Franken blasts Comcast-NBC merger, presses Kagan on net neutrality

Sen. Al FrankenAlan (Al) Stuart FrankenDems look to keep up momentum in upcoming special elections Franken to make first public appearance since resignation Overnight Cybersecurity: Fallout from Comey memos | IG reportedly investigating memos over classified info | DNC sues Russia, Trump campaign | GOP chair blasts FDIC over data security MORE (D-Minn.) blasted the prospective Comcast-NBC Universal merger and pressed Supreme Court nominee Elena Kagan for her views on net neutrality during her confirmation hearing this week.

Kagan declined to weigh in on the pending merger, but said that First Amendment rights should not be used as a kind of free pass when companies are charged with anti-competitive conduct. 

"The First Amendment does not provide a general defense to the anti-trust laws," she told the Senate Judiciary Committee. "In general, the anti-trust laws are the anti-trust laws and they apply to all companies."

When Franken asked more explicitly about how net neutrality might be legally defended, Kagan declined to take a stance on what she characterized as a policy issue. But she generally supported Franken's description that free-speech rights promote media diversity.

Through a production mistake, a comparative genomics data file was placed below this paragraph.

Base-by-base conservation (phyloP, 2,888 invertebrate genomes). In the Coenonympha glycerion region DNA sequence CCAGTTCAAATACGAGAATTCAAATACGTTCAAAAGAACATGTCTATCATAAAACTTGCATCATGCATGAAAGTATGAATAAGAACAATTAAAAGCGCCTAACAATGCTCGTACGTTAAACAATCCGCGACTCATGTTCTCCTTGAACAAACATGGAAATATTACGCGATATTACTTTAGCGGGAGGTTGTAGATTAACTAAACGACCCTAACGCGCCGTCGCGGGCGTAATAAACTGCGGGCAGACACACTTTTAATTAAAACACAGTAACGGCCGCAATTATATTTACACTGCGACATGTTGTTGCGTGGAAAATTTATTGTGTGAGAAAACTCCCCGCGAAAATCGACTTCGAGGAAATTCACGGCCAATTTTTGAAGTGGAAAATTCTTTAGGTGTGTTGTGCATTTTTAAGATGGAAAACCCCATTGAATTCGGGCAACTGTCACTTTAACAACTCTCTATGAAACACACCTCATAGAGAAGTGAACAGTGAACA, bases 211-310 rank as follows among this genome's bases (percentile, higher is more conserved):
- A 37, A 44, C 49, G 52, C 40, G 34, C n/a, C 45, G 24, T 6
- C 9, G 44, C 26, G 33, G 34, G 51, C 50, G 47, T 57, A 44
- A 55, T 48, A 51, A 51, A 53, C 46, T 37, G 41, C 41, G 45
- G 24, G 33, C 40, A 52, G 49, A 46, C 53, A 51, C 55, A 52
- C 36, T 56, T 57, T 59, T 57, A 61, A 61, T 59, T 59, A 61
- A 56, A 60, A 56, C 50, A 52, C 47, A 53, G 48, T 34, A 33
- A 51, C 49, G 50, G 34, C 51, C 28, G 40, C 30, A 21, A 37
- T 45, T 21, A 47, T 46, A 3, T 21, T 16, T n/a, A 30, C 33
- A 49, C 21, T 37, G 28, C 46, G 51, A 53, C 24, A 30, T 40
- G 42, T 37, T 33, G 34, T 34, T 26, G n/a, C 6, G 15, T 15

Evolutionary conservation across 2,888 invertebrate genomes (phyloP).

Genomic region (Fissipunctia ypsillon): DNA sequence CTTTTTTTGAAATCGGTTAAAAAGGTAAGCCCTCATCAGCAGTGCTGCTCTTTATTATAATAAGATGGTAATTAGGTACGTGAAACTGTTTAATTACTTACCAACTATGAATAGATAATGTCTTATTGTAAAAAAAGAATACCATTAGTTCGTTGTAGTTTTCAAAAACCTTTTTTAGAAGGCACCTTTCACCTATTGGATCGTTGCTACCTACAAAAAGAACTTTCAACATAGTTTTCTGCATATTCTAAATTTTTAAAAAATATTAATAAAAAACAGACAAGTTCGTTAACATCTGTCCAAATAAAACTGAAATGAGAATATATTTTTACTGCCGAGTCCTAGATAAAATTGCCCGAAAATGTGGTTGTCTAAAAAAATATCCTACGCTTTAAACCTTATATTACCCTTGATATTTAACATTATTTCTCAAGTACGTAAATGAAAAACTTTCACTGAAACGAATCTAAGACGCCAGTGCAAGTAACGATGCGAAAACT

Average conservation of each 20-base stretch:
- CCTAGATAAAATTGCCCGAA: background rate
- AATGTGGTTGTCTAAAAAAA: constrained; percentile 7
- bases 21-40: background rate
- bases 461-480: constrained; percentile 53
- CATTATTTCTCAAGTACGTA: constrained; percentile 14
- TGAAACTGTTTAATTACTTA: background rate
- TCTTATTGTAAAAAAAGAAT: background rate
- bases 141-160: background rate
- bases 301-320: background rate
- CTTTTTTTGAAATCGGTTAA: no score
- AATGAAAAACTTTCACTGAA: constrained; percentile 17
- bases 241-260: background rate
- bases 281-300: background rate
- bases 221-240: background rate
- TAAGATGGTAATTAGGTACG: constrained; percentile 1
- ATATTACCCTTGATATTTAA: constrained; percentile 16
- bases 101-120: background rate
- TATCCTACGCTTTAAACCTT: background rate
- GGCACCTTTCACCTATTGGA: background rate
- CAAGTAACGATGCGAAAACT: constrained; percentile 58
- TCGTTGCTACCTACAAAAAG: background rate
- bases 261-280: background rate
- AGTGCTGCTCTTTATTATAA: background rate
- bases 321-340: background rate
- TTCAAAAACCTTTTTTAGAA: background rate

"One of the purposes of the First Amendment is to ensure a public sphere in which all kinds of thoughts and views can be expressed and we can learn from all of them," she said.

Franken reinforced the strong stance he took earlier this year in opposition to the merger.

"Comcast is already extremely powerful," he said. "It's the nation's largest cable operator and also the largest home Internet service provider. If it owned both the pipes and the programming it would have the ultimate ability to keep others from publishing."

He warned that other major Internet service providers may decide to follow the Comcast into the content arena.

"I worry that if Comcast and NBC merge, AT&T and Verizon are going to decide that they have to buy ABC or CBS and that will mean there will be less independent programming, fewer voices, and a smaller marketplace of ideas," he said. 

Franken broached net neutrality during Justice Sonia Sotomayor's confirmation hearings last year as well.